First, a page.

instincts to select the freshest produce.

You know, it comforts me to know that I am not unique in my ability to scout out, bloodhound-like, the doughnuts and smiley-faced cookies at the local farmer’s market. It turns out, I’m at one with womankind.

Via here, I discovered this fabulous, Onion-quality article that's a rather definitive synopsis of a recent study that purported to assess women's versus men's spatial abilities.
According to the study by a team in California, women are just as good as men at navigating, but they only call on their mental maps when there is food to be found — and the more calories in a food, the more accurate they are at locating it.
However, both men and women are equally motivated to find our way, it turns out, when the destination involves, for example, a cream bun.

Of course, my snap analysis and extensive farmer's market research and experience suggests that it is much easier to remember the location of the one place that sells honey versus recalling where, among the twenty-five booths selling greens, you bought your green beens. (Can I remember from week to week which stall has the damn blueberries I like? No, I cannot.) And who knows whether they controlled for people who had been to the market before (booths tending to be in the same location week to week). I also wonder what the percentage is of women versus men who regularly frequent farmer's markets. And what percentage of men go alone, choosing their own produce versus those attending with wives and girlfriends, to whom they defer the important choice of what to buy or where?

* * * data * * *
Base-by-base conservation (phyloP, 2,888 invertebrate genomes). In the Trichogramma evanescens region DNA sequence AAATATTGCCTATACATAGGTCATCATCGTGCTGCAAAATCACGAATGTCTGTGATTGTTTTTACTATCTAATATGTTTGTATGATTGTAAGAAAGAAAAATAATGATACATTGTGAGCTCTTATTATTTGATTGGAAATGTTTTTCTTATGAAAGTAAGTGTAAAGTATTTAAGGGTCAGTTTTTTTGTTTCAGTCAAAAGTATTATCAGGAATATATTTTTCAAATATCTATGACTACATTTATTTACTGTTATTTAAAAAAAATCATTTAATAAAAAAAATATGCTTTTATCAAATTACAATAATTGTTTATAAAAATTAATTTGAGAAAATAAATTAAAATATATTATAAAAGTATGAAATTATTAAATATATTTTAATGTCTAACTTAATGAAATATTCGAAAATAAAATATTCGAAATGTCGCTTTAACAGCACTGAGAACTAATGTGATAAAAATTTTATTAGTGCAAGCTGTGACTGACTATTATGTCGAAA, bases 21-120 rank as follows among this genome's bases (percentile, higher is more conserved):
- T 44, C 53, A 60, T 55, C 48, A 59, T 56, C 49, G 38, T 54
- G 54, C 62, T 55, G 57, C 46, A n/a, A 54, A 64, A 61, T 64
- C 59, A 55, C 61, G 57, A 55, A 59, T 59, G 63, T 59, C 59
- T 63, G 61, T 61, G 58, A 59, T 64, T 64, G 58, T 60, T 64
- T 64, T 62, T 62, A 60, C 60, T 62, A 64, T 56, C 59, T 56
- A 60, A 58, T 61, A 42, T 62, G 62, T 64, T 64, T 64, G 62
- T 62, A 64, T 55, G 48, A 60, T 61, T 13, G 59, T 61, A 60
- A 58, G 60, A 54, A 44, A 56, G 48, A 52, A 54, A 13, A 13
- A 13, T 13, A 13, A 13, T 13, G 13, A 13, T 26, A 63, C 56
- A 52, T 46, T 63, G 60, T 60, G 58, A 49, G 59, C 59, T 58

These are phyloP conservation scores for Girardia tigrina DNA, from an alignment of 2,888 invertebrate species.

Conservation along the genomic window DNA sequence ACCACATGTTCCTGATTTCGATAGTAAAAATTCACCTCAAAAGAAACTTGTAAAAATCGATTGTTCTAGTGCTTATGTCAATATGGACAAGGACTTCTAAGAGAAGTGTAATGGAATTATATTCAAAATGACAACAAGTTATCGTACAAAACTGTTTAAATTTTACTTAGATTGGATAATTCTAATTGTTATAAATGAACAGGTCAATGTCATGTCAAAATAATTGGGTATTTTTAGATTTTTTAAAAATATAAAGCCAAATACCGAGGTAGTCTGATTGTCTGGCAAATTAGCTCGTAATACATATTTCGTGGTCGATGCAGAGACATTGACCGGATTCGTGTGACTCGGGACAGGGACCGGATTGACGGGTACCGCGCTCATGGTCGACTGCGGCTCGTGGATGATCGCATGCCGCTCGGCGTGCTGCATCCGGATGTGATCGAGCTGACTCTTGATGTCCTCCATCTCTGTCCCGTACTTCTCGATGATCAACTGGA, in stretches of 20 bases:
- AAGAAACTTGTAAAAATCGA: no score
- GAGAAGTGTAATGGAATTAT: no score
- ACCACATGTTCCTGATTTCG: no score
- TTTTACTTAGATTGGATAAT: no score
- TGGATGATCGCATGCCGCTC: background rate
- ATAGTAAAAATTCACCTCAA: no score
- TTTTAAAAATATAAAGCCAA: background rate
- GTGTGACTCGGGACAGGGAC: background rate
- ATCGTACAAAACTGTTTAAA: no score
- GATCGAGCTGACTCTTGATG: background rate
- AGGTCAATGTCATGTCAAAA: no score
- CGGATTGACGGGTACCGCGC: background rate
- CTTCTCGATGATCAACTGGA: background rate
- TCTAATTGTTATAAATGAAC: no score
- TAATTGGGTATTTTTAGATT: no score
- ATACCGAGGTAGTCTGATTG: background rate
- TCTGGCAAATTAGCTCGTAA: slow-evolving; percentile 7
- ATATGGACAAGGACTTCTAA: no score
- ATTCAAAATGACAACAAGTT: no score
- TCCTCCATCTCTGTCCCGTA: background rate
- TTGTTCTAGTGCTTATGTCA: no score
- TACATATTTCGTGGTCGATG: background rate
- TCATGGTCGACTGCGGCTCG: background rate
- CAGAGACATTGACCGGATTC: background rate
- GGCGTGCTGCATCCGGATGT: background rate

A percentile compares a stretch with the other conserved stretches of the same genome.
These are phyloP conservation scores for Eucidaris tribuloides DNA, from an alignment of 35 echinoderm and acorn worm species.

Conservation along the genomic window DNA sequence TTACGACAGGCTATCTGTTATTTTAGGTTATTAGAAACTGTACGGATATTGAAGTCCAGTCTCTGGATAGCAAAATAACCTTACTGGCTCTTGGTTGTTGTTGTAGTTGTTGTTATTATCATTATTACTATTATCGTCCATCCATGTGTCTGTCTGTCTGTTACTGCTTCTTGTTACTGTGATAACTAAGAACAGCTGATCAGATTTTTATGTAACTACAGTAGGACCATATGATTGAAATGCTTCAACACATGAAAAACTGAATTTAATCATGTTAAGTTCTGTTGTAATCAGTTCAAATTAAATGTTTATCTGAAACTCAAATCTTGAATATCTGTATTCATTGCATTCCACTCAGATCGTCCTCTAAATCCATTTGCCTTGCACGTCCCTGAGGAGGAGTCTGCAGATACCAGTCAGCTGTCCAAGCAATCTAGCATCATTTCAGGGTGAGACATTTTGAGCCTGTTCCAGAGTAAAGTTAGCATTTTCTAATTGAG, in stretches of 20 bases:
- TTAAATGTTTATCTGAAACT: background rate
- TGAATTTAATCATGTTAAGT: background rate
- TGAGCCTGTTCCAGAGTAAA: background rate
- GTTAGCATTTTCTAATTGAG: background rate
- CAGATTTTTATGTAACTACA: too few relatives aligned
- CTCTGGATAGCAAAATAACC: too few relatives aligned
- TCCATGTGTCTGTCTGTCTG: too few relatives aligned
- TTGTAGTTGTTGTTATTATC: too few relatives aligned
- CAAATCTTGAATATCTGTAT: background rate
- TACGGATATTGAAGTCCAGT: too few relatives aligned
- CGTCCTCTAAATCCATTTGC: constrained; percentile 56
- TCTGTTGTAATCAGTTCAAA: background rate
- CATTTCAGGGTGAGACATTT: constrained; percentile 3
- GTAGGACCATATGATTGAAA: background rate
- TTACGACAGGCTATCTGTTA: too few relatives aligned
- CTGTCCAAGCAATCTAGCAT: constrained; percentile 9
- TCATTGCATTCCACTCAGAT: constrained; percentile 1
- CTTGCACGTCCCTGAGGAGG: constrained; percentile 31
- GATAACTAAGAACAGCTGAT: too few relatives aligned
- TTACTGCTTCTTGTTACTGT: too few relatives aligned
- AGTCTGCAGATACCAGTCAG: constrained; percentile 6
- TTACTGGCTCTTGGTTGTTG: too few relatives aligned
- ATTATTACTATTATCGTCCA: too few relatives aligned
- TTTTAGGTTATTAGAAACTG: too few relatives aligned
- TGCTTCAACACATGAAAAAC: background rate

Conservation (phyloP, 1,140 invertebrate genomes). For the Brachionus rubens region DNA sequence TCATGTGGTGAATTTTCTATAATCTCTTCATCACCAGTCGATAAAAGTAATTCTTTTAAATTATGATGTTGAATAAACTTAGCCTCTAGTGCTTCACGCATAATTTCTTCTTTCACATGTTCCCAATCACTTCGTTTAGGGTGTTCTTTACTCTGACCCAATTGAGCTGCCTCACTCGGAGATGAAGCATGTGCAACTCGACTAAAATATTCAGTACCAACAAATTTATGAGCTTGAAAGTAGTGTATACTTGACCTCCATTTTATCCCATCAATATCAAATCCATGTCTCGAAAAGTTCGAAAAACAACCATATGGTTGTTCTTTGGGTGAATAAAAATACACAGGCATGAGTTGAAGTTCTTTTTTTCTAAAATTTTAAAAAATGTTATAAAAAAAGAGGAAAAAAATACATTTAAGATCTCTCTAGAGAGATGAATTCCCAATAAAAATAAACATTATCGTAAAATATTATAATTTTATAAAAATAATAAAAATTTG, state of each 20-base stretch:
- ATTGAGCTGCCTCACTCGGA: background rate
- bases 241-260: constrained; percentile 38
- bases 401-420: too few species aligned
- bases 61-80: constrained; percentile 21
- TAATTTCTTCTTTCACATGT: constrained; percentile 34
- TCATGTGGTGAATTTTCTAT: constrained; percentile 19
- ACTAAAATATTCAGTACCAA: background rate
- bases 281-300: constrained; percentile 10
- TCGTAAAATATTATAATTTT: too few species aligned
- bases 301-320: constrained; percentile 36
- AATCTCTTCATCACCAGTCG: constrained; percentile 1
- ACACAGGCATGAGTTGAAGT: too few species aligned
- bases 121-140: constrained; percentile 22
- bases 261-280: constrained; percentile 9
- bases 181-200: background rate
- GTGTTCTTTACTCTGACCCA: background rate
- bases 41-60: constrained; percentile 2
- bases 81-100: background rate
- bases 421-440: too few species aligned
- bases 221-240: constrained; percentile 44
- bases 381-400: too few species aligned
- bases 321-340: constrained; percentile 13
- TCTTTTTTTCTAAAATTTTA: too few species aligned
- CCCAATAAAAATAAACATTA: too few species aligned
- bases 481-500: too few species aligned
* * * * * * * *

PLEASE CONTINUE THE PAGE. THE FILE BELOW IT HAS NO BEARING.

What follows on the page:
But it's true, the grocery store is a vast wilderness requiring superb navigational skills. I know I'm not alone when, every time I whoosh through those automatic doors, I thank god for evolution.

Monday, August 27, 2007

A Film Tip

Want to avoid losing 70 minutes of your life? Then don't rush out to see this movie. I feel a little bad trashing a 98-year-old director, but hey, it's the ownership society. Each man for himself, and nobody, regardless of age or infirmity, gets special treatment.

If you saw it and loved it, and thought the addition of the random chicken inspired, call me.